About Me

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The business bit: I have had 25 years experience in the IT sector encompassing equipment finance to computer recycling. The coaching bit: is about delivering business mentoring and personal performance coaching. My clients range from senior executives to the unemployed and I delight in working with them all to build excellence and promote growth. My specialisms are working with business leaders and entrepreneurs who want to grow their businesses and enjoy themselves in the process, and helping individuals to realise their full potential. I also work with young people to build confidence and life skills so they can grasp life's opportunities and make the right life choices.

Wednesday, 25 January 2012

Toughing it Out Gently

Last year we were told by a piece of NatCen research that we are taking more responsibility for our lives.  Today we are told that Britain has an 'integrity crisis' as we (especially the young) are less honest than we were 10 years ago.

To what do we owe this emerging 'dishonestly self-reliant' behaviour? How do these two facets merge?  The NatCen study inferred that we are becoming more self-reliant as a result of struggling with the recession and financial difficulties, feeling less able to trust those who make decisions for us i.e. the Government.  The author of the University of Essex study suggested that we were becoming more dishonest because we have poor role models.  Who are we talking about here?  Celebrities, footballers, politicians?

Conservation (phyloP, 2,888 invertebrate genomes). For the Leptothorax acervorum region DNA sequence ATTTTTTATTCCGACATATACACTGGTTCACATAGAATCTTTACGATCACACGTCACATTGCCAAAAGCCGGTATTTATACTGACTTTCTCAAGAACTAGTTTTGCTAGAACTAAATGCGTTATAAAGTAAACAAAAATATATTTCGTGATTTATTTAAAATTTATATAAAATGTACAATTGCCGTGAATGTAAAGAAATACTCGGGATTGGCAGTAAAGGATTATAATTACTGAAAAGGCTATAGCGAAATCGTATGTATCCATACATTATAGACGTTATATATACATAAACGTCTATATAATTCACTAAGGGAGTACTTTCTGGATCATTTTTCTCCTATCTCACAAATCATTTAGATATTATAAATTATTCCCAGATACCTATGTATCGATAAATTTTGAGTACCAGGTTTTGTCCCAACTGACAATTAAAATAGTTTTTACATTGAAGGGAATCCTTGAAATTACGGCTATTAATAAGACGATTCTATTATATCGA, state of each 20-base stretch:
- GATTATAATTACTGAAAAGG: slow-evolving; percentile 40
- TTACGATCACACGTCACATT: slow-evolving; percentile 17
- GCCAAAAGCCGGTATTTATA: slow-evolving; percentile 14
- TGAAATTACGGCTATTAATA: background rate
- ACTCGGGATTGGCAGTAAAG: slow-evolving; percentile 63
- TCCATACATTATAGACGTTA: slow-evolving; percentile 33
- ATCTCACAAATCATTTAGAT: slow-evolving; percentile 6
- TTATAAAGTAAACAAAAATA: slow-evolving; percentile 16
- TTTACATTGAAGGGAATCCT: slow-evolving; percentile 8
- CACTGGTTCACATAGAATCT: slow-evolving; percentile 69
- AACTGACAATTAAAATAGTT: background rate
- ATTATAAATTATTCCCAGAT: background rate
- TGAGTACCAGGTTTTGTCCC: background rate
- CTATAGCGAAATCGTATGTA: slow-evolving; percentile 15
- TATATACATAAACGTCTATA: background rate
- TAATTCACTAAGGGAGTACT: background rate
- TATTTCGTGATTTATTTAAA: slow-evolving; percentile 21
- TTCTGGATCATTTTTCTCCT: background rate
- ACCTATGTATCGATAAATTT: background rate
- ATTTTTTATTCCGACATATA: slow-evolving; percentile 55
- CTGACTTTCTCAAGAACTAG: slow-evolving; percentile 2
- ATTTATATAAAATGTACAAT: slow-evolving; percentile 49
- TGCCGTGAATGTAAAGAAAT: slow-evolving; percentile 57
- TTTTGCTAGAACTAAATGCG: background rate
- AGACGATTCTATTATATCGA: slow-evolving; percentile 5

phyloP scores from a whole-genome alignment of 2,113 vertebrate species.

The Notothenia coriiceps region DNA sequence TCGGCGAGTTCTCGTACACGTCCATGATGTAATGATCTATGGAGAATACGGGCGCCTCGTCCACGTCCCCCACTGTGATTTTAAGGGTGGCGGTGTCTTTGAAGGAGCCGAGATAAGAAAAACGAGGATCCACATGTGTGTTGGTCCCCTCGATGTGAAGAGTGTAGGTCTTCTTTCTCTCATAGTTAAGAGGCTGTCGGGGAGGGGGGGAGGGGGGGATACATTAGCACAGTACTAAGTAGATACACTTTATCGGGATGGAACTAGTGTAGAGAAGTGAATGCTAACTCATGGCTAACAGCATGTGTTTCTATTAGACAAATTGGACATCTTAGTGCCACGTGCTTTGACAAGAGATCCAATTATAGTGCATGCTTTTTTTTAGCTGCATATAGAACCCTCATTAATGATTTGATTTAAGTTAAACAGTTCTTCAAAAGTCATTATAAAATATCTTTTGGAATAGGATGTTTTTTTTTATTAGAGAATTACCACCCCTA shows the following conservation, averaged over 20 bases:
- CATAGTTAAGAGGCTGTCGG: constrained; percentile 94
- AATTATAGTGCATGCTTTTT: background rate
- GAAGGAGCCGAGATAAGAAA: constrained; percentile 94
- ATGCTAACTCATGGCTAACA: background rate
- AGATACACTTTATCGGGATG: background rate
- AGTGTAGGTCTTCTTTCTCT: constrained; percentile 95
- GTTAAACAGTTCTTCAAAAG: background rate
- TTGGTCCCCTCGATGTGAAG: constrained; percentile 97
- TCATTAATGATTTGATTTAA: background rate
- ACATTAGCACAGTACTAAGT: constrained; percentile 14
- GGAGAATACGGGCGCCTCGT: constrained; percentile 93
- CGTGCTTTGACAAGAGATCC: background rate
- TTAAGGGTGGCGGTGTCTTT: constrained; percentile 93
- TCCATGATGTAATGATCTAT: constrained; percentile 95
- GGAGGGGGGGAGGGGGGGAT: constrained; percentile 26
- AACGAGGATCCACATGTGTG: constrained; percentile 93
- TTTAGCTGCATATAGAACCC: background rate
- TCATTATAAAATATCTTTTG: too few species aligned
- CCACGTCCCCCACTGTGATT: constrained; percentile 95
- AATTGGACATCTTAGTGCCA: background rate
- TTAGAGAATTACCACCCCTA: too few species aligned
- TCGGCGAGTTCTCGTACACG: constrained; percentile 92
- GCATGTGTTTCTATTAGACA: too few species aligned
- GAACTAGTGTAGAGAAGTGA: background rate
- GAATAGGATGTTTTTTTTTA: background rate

In any time of difficulty there is a tendency to build defences, to self-protect, to question and mistrust.  But there is also a welcome tendency amongst some of us towards selflessness and the general good, echo those who came out and joined together after the summer riots last year to clean up their neighbourhoods.

Whatever your lines of morality are about whether to keep the overpayment you receive from the shop cashier (does it depend on whether it is an independent or a chain?), keeping a perspective on how your actions affect others might be the issue.  Contextually it might make no sense at all to be rigidly honest and 'good' if someone is going to be hurt or damaged.  Mavis Cheek's heroine Nina Porter in her book 'Truth to Tell' comes a cropper with the truth.  On the other hand, truth and honesty are the basis of trust and that is what we need to feel sure of when we are battling adversity.  It seems this whole business about self-reliance and honesty is more about being understanding of others and how what we do affects them, as 'they' are our society and what happens to them affects us.  And sometimes we need to be able to trust those we don't know particularly well.

So..easy solution.  Roll up all you celebs and footballers and politicians and famous folk and dust down your behaviours and be seen to care about real stuff that matters!  Show us you've got the right perspective  and can add some social capital gloss!  After all, it's evident we can't seem to run our own lives without you!